Home / India / Long China talks ‘positive’ but ‘inconclusive’

'Exact timetable for de-escalation could not be finalised'

Long China talks ‘positive’ but ‘inconclusive’

Army sources say forces of the neighbouring country were reluctant to completely withdraw from the 'Finger area' near the Pangong Lake
Indian Army vehicles move towards Leh on Wednesday.

Imran Ahmed Siddiqui   |   New Delhi   |   Published 16.07.20, 02:02 AM

Fifteen hours of overnight India-China military talks since Tuesday were “positive” but “inconclusive” with an “exact timetable for disengagement and de-escalation” remaining elusive, defence ministry sources said on Wednesday.

Army sources said the Chinese had shown positive intent at the talks but were “reluctant” to completely withdraw from the “Finger area” near the Pangong Lake, where they are said to have intruded 8km into territory that India claims.

No official word came from the government or the army on the meeting’s outcome. Sources said the army chief, General M.M. Naravane, had briefed defence minister Rajnath Singh on the talks — the fourth round between the corps commanders — which began at 11am on Tuesday and continued till 2am on Wednesday.

A defence ministry statement in the evening said that “considering the security environment due to prevailing situation along the northern borders,” the defence acquisitions council under Rajnath had allowed the armed forces to spend up to Rs 300 crore to meet immediate operational requirements.

“This will shrink the procurement timelines and ensure placement of orders within six months and commencement of deliveries within one year,” the ministry said.

Neither India nor China has so far revealed any specific details of the agreed parameters of disengagement.

At the overnight talks at Chushul, on the Indian side of the Line of Actual Control (LAC), “both sides showed positive intent and agreed on stepwise disengagement and de-escalation and the restoration of peace and tranquillity along the border,” a defence ministry official told The Telegraph.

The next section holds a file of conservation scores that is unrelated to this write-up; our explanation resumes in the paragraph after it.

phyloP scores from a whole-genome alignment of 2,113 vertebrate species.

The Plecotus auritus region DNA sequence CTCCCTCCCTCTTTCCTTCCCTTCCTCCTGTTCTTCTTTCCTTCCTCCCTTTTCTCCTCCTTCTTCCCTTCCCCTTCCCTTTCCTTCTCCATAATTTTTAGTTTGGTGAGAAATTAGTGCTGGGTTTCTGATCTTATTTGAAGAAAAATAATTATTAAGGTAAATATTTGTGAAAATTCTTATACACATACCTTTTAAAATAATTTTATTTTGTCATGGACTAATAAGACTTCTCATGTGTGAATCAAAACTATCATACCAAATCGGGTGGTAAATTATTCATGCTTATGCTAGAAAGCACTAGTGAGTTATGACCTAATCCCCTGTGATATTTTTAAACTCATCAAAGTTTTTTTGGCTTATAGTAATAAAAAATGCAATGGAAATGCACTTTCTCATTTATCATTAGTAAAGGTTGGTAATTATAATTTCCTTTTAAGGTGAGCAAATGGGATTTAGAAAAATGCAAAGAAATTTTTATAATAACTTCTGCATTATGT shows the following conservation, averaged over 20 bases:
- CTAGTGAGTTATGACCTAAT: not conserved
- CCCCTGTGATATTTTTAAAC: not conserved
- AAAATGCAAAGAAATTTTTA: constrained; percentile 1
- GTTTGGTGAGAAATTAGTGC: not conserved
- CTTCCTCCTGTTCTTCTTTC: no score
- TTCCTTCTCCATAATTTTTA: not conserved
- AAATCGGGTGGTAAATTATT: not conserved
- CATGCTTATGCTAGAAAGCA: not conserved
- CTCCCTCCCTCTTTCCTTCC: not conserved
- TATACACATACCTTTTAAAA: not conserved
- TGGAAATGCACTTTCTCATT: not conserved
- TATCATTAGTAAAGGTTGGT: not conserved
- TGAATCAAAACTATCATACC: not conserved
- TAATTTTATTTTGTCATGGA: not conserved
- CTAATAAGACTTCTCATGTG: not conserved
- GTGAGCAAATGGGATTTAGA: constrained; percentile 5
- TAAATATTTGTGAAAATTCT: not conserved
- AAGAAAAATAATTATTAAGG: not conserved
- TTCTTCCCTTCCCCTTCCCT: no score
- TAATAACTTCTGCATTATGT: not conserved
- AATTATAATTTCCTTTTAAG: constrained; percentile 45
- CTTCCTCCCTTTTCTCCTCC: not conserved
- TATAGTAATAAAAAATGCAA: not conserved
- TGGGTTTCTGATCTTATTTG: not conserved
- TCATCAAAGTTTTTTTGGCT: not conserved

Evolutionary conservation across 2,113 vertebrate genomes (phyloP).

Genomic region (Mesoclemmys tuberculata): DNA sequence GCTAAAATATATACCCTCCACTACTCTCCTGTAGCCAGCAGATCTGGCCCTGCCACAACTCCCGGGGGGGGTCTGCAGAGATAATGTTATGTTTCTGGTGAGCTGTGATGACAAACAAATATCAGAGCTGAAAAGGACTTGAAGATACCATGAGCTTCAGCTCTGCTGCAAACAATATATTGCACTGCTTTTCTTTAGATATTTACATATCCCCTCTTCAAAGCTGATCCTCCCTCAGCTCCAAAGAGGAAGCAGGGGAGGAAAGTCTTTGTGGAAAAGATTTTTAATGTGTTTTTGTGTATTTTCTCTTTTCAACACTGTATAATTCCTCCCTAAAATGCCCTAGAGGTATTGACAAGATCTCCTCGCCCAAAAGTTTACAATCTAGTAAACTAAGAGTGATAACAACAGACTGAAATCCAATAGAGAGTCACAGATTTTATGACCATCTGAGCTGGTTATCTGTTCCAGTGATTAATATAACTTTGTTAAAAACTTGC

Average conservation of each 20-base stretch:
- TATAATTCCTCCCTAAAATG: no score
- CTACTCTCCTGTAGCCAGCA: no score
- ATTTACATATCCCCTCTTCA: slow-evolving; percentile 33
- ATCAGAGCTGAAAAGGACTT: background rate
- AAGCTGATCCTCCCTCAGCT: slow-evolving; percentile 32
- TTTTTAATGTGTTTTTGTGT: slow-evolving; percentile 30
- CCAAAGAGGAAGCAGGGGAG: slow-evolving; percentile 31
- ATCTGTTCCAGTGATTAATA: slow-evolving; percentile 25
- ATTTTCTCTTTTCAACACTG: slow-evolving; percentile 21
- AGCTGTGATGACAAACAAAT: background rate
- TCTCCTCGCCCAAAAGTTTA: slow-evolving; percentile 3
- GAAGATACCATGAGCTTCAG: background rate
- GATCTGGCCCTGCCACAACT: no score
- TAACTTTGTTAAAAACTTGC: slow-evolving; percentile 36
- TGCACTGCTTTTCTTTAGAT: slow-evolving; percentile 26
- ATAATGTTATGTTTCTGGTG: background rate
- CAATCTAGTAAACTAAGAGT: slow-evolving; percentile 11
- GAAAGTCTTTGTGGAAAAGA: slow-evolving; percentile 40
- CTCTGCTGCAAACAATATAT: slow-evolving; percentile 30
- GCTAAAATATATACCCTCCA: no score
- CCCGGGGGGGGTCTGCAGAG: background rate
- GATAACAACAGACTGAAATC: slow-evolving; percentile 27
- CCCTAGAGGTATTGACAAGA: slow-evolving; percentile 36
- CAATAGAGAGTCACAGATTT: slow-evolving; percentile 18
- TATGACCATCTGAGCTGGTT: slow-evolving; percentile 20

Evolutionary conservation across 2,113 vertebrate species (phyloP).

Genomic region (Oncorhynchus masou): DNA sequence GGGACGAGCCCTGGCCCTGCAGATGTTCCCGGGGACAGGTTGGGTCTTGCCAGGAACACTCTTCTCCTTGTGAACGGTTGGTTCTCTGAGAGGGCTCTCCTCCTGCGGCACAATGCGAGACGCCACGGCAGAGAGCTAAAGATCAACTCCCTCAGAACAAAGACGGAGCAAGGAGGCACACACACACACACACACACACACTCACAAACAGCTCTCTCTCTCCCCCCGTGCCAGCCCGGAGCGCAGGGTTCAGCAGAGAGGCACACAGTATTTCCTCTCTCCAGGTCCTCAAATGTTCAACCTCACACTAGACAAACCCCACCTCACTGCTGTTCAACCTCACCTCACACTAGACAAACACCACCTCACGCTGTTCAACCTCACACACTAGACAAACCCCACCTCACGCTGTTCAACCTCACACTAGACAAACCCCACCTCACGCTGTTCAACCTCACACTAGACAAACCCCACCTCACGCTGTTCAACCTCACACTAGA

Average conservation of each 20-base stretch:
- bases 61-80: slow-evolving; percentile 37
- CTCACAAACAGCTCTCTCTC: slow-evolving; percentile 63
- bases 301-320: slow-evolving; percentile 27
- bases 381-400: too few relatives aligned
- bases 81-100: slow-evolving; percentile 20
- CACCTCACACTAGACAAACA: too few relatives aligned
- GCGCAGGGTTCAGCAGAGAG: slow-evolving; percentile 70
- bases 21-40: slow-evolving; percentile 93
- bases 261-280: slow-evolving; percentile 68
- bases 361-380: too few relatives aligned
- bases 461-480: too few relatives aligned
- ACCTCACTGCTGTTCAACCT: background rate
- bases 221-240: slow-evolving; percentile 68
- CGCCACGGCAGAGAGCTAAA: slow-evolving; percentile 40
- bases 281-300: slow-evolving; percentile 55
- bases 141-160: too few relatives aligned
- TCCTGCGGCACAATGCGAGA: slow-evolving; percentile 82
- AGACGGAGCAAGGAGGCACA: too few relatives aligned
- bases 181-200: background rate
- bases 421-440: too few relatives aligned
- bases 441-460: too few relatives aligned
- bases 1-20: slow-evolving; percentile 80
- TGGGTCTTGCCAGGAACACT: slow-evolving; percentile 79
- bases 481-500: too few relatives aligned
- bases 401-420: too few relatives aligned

“But the talks remained inconclusive as the exact timetable for disengagement and de-escalation could not be finalised.”

An army official said: “The Chinese side are said to have agreed to pull back from other friction points except the Finger area. They are willing to thin their troops’ presence in the Finger area but are not agreeing to pull back completely.”

In the Pangong Lake area, India claims territory till Finger 8 but the Chinese have advanced 8km up to Finger 4 from their erstwhile position at Finger 8. Chinese troops are reported to have moved back only a few boats from the lake, which Indian sources have described as a “cosmetic” change.

“They want their presence in the Finger area to control the heights and to keep an eye on our soldiers, which is not acceptable to us,” the army official said.

During the talks, he said, the Indian side pressed for the restoration of status quo ante. “The issue is also being raised through diplomatic channels,” he said.

Troops from either side are said to have pulled back 1.5km at two points — Patrolling Point 14 in the Galwan Valley and Hot Springs — creating “buffer zones” within Indian territory. Some army and diplomatic veterans have questioned the logic of India retreating from its own claimed territory as part of the disengagement.

Patrolling Point 14 is where 20 Indian soldiers were killed in a clash with Chinese troops on June 15 — exactly a month ago — while participating in the disengagement process agreed on June 6.

The Chinese have so far not retreated from their positions in the Depsang Plains, a security official said.

“The Indian side is said to have flagged the issue during the latest talks and asked the Chinese to initiate disengagement from the two friction points (Depsang and Pangong Lake),” he said.

Despite the ongoing military talks, the reports from the ground “do not look encouraging” as the Chinese army continues to deploy men and weaponry along the LAC in eastern Ladakh, the security official said.

To counter any threat, India’s army has done a mirror deployment.

Rajnath visit

Sources said Rajnath was scheduled to visit Ladakh on Friday to review India’s military preparedness. He is expected to visit forward areas, meet the senior military leadership and interact with the troops and the commanders on the ground.

Rajnath had earlier been scheduled to visit Ladakh on July 3, only to be edged out at the last minute by Prime Minister Narendra Modi.

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